Gardener's Diary Post

May 2020

A serene summer ahead…


Spring days extend themselves. As the daffodils go over the gorse comes into bloom, its coconutty scent an almost exotic fragrant surprise.
Forget-me-nots, cowslips and wild garlic form the colour palette, bluebells bring a hazy glimpse of the sea to the woodland undergrowth. Falling cherry blossom everywhere confettis the grass.
The Temple pool is given a clean out of all the accumulated blanket weed – the other ponds and pools still need attention, in each there is some form of leak recurring which needs patched up. There is a lot of silt too from the spring source which needs to be kept clear and running freely. The Top pond is the most troublesome – the drains installed to take away excess water are working but there remains an underlying problem of underground seepage from the pond which makes its way to a lower level by the Middle pond stepping stones and resurfaces there.
The Cube form and the Claudi bridge have each been given a fresh coat of paint – the bridge is deteriorating, year on year, especially at the end sections where perhaps water has seeped in – then the concrete becomes crumbly and unstable and falls away – repairs are made. It is not yet hazardous, but one day for certain a larger section is going to give way and the whole piece will need to be recast anew.
All of the inscribed wooden benches are given a fresh layer of linseed oil to keep them preserved and waterproof.
Both grass cutting and germination begin to dominate  it grows where we don’t need it, and struggles where we do – particularly with the prolonged almost drought like conditions for most of the month. Bright days for a brief time give way to grey skies and cold blustery winds, but for now we will require more rain – a pleasant shower to two would help with the juvenile spears of grass poking through – then we can move on to the wished for warmer days of summer…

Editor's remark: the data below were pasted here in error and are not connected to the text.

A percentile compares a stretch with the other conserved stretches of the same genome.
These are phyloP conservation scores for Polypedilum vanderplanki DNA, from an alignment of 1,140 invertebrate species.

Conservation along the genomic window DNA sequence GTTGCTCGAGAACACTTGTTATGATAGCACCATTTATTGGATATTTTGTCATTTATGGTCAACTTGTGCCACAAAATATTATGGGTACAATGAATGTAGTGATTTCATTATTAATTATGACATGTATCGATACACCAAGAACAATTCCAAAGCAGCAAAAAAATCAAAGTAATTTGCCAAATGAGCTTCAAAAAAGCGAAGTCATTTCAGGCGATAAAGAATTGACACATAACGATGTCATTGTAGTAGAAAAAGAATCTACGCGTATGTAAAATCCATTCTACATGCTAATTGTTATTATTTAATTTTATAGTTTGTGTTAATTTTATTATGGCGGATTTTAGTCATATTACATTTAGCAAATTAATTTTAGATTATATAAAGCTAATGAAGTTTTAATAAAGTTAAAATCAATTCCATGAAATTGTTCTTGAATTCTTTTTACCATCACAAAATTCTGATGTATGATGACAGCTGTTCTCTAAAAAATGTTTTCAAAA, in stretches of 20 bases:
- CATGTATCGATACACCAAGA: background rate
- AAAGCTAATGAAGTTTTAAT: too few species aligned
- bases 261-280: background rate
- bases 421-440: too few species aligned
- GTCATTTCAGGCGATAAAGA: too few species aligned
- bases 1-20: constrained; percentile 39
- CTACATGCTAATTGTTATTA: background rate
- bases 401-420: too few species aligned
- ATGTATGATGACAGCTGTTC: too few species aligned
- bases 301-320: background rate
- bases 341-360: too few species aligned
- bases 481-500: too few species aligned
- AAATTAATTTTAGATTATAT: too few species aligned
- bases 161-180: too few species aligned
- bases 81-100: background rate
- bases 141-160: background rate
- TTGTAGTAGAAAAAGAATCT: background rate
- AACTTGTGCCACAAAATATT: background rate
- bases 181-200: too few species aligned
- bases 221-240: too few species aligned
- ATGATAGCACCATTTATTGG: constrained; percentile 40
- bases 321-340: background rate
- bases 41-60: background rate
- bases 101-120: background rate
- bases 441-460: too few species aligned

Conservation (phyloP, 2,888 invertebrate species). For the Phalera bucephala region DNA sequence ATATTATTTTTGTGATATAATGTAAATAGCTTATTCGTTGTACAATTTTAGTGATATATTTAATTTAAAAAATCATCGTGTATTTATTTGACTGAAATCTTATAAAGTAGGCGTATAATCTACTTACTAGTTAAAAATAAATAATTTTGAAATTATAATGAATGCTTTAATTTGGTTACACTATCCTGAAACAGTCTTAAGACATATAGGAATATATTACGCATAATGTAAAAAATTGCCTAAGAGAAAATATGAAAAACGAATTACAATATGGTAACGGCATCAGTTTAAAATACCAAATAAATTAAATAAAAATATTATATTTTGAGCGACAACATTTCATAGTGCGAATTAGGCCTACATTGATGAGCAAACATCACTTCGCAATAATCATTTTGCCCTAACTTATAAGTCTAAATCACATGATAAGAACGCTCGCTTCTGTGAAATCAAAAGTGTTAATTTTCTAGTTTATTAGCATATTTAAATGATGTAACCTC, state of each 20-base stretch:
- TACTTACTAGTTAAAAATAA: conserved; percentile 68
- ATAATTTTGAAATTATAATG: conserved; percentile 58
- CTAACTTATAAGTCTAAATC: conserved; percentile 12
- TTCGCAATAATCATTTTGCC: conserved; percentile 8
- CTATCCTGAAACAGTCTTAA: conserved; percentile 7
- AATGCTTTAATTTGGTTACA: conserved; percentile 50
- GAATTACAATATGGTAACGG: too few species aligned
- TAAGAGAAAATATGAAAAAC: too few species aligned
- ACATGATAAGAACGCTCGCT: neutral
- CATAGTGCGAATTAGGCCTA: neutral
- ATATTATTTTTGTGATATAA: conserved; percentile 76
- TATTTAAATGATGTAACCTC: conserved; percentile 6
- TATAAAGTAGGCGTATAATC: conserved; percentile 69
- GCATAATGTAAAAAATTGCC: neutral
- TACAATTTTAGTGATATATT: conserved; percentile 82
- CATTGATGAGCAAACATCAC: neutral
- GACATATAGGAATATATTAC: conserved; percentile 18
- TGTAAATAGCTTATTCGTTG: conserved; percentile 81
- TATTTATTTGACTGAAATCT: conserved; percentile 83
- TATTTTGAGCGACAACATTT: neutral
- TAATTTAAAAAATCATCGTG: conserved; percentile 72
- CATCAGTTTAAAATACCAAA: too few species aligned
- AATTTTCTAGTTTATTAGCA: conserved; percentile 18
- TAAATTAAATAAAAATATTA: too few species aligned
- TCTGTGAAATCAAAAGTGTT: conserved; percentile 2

More oxeye daisies are planted out in the car park area where they were damaged with flooding or heavy traffic earlier in the year – this whole area is tidied up.
From the greenhouses sweet pea, feverfew, marsh mallow, meadow rue have been planted out, leaving space for potting on other seedlings and sowing a few more herbs and vegetables. It is surely a central rule of thumb that you can never have too much parsley.
Those seedlings which have come out of the greenhouses are planted up in the Kailyard (including kale, of course) and the Allotment, both of which are now tidy and ready for the season ahead.
The Hortus walled garden is tidied out – the pool cleaned and the formal beds weeded out.
All the container plants need watered as they are putting on rapid new growth – which is happening everywhere both planned for and unwanted –  nettles and ground elder are relishing the conditions and so another regular task of intervention to control them commences.
The snowberry is cut back around Roman garden and by the Henry Vaughan – Solitary Devotions walk where the artwork had all but disappeared into the surrounding bushes.
All of this activity – strimming and grass cutting – does not seem to have much disturbed new our arrivals to the garden. A family group of three swans took up temporary residence for a couple of weeks on Lochan Eck – they feast away up-ended on the pond weed so are both a useful presence and a delightful sight. By the end of the month they have flown off again, though they may yet return – signifiers, perhaps, of a serene summer ahead…